Current and former residents of neighborhoods near a toxic landfill allege in a lawsuit that “ultra-hazardous” chemicals migrated onto their properties, making some of them sick.
The 65 plaintiffs contend the landfill off Nash Road, which is owned by the Town of Wheatfield, is the source of the contamination. Many of plaintiffs are or were residents of North Tonawanda, which borders the landfill. They are asking the state Supreme Court in Niagara County to award them damages, including money to cover medical care, because of what they claim is the town’s negligence. The lawsuit also names seven companies as defendants: Occidental Chemical Corp., Bell Helicopter Textron, Saint-Gobain Abrasives, Roe Consolidated Holdings, Graphite Specialties, Crown Beverage Packaging and Grief Inc.
For over a year, I’ve documented the dangers at this property.
The landfill held Love Canal waste from 1968 until 2015, when the state had it removed. That same year, the Department of Environmental Conservation reclassified the property as a state Superfund site. The designation means the landfill poses a significant threat to the public and environment. The DEC’s decision to deem the landfill a threat after it had the Love Canal waste removed rattled residents and confused town officials.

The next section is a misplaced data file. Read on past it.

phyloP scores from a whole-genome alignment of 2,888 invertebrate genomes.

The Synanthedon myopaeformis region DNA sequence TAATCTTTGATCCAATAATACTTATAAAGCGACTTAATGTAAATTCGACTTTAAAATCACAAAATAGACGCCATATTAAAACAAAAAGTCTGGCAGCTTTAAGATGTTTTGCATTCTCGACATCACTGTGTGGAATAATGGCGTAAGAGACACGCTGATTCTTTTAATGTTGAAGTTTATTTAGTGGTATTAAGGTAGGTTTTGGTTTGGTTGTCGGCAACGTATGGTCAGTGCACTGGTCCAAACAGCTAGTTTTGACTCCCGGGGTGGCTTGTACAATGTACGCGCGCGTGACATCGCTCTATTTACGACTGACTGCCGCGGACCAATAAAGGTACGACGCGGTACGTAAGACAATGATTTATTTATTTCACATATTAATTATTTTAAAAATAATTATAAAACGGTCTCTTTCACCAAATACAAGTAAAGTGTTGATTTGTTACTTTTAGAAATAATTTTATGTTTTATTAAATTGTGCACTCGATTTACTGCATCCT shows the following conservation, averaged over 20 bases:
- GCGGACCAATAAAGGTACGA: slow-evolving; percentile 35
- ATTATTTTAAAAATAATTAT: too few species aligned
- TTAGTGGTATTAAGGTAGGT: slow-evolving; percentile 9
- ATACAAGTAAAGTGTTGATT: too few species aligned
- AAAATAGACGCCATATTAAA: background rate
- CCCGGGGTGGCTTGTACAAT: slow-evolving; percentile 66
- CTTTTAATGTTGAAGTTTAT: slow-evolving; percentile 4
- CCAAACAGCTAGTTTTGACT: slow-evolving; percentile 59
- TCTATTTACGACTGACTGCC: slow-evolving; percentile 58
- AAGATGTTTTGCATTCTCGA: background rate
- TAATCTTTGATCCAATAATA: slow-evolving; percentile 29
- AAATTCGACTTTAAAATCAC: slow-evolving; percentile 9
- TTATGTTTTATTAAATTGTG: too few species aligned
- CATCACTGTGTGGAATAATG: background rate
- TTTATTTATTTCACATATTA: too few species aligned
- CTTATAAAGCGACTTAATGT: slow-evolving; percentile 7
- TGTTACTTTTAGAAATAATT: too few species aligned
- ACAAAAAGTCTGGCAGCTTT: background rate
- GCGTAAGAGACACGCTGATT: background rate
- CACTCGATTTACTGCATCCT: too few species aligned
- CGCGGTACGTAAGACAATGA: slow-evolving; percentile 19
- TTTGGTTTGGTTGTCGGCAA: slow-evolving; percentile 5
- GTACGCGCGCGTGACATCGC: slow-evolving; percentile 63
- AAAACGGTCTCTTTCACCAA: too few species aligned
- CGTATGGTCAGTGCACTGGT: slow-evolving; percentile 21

“You get rid of all the Love Canal material and make it worse? It doesn’t make any sense to me,” said Wheatfield Supervisor Robert Cliffe in February 2016.
The documents I reviewed showed it was common knowledge among DEC and town officials that residents, including children, used the property for recreation. After all, much of the property resembles a park, with trails, brush and trees. There is neither a fence nor any signs that warn people about the landfill, even though it is next to a large residential neighborhood.
The lawsuit, filed over the weekend, alleges the town ignored advice from experts to add safety measures at the landfill that would have protected neighbors.
Attorneys who filed the lawsuit said soil tests they conducted on the plaintiffs’ properties showed the presence of several toxic chemicals.
The town plans to fence in the landfill to keep people off the property sometime this year.
The DEC will also begin studying the extent of the contamination to determine if chemicals did migrate from the landfill. DEC officials said the businesses that dumped waste at the landfill, some of which are named as defendants in the lawsuit, declined to help pay for the study.